— “For four years,” Franzen writes, “Swarthmore’s intense academic focus has blinded us to the realities of the big world. We all need some time to really find ourselves, to find direction and place in society. Or so the story goes. I rather suspect though, that we have actually had plenty of time to find ourselves. The problem is that we haven’t cared to look.” He asks whether there’s value in wasting time, how that relates to the American Dream, how there was once “hope for counter-culture,” but not today.
“What was your other column?”
— I don’t know. I don’t understand why people like reading what I write. I always want to ask them, Why? But I consistently choose the flight response over the fight, polite thank-yous over going deeper, flattery over truth. My other column was about this freshman in her freshman fall who decided during her freshman fall that she was transferring in the spring back home.
— Well, the way she explained it to me, was that as a Native American, she was having a really hard time finding anyone with whom she could relate, or any communities in which she felt at home in Swarthmore.
“Why? Did she live on a reservation?”
— I mean, I don’t know. She was from this Great Plains state. I’m not going to tell you which. But it blew my mind.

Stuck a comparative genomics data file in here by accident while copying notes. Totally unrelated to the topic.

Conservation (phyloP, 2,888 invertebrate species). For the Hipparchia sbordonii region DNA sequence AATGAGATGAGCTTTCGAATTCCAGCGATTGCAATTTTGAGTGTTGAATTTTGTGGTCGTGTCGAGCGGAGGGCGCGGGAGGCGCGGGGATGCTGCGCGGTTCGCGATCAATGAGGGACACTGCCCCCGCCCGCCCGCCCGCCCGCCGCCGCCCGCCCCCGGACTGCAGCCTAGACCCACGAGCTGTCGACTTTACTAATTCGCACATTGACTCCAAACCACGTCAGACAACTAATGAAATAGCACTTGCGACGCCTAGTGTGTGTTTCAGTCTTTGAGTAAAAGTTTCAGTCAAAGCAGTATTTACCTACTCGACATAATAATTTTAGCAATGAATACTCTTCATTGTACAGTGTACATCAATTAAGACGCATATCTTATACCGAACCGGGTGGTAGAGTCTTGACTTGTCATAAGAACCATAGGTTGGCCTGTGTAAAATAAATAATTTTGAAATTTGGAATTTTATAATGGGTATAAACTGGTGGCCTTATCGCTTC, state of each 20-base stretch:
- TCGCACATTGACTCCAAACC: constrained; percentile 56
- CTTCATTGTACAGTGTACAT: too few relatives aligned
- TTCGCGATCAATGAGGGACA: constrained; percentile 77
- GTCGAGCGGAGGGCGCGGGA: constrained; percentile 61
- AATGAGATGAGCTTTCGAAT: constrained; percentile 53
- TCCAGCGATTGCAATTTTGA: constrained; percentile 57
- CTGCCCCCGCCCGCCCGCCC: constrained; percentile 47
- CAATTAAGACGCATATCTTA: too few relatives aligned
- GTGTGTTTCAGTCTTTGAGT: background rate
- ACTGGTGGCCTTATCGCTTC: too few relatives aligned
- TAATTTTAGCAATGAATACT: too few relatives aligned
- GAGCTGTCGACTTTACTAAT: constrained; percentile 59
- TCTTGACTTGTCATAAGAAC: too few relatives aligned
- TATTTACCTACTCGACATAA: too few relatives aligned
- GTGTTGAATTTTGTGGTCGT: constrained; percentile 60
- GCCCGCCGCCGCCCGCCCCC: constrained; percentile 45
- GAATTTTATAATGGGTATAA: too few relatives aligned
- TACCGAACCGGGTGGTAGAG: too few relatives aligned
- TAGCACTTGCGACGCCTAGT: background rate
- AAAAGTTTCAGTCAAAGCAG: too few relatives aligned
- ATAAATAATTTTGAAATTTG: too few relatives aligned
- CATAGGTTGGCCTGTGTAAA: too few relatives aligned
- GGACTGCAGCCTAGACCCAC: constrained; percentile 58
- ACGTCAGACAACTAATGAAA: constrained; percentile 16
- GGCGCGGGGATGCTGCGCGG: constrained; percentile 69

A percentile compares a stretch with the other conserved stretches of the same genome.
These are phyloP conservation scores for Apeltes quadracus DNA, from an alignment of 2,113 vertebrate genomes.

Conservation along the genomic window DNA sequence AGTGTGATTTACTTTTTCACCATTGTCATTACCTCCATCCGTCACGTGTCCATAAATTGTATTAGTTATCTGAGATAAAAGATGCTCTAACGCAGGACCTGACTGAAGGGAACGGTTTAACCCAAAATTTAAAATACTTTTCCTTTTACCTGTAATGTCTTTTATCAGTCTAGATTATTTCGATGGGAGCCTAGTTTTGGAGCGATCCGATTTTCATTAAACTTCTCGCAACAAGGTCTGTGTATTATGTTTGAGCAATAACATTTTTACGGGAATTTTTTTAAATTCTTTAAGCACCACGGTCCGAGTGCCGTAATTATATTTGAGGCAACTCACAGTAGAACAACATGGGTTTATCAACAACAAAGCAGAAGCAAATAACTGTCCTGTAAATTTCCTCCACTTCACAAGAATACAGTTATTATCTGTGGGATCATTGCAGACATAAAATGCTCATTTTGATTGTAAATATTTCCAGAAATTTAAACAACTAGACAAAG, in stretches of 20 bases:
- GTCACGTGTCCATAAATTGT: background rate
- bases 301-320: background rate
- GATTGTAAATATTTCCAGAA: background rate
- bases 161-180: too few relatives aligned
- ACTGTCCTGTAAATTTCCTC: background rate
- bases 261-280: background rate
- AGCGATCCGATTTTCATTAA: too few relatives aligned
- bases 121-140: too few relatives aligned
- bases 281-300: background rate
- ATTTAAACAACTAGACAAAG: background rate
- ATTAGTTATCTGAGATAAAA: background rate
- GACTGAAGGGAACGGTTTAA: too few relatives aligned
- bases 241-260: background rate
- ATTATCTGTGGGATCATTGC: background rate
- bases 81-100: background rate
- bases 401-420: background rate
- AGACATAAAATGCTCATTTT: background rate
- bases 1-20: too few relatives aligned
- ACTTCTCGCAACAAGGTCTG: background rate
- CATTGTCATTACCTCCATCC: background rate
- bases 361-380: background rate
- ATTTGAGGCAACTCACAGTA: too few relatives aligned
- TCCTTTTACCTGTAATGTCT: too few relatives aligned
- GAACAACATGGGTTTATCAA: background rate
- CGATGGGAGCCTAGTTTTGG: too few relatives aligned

“Why did that blow your mind?”
— I mean, the fact that after five minutes at a Christmas sweater party that eventually became a put-as-much-whiskey-in-eggnog-as-possible party, this girl felt comfortable enough to talk about her whole Swat experience, and that she was freaking transferring after one semester.
“Swat is kind of cliquey.”
—I think one of the things that makes you a Swattie is that there’s this natural feeling precisely of not belonging. I mean, I’m not going to pretend like I can relate with where she was coming from. I’m not Native American. But Swatties are like Russians: they bond by complaining and playing misery poker. It’s weird. I really enjoyed listening to her story, getting to know what this Swat culture in which there’s this deep-seated sentiment of not belonging, in which I guess I’m totally complicit, looked like to her.
“What was your last column?”
—I rewrote Dostoevsky’s “Notes From Underground”: “I am a sick college … I am a beastly college. I am an unattractive college. I believe my culture is diseased. However, I know nothing at all about my culture, and do not know for certain what ails me. I don’t consult a wellness survey for it, and never have, though I have a respect for surveys and figures. Besides, I am extremely superstitious, sufficiently so to respect statistics, anyways (I am well-educated enough not to be superstitious, but I am superstitious). No, I refuse to consult a study out of spite. That you probably won’t understand. I understand, though. Of course, I can’t explain who it is precisely that I am mortifying in this case by my spite: I am perfectly well aware that I cannot ‘fill in’ the studies by not consulting them; I know better than anyone that by all this I am only injuring myself and no one else. But still, if I don’t consult the data it is from spite. My culture is bad, well — let it get worse!”
— Yeah, it was ridiculously overdone. “I realized that this man was an imposter,” was what Franzen wrote at the end of one of his columns: “I snatched his wallet and ran.”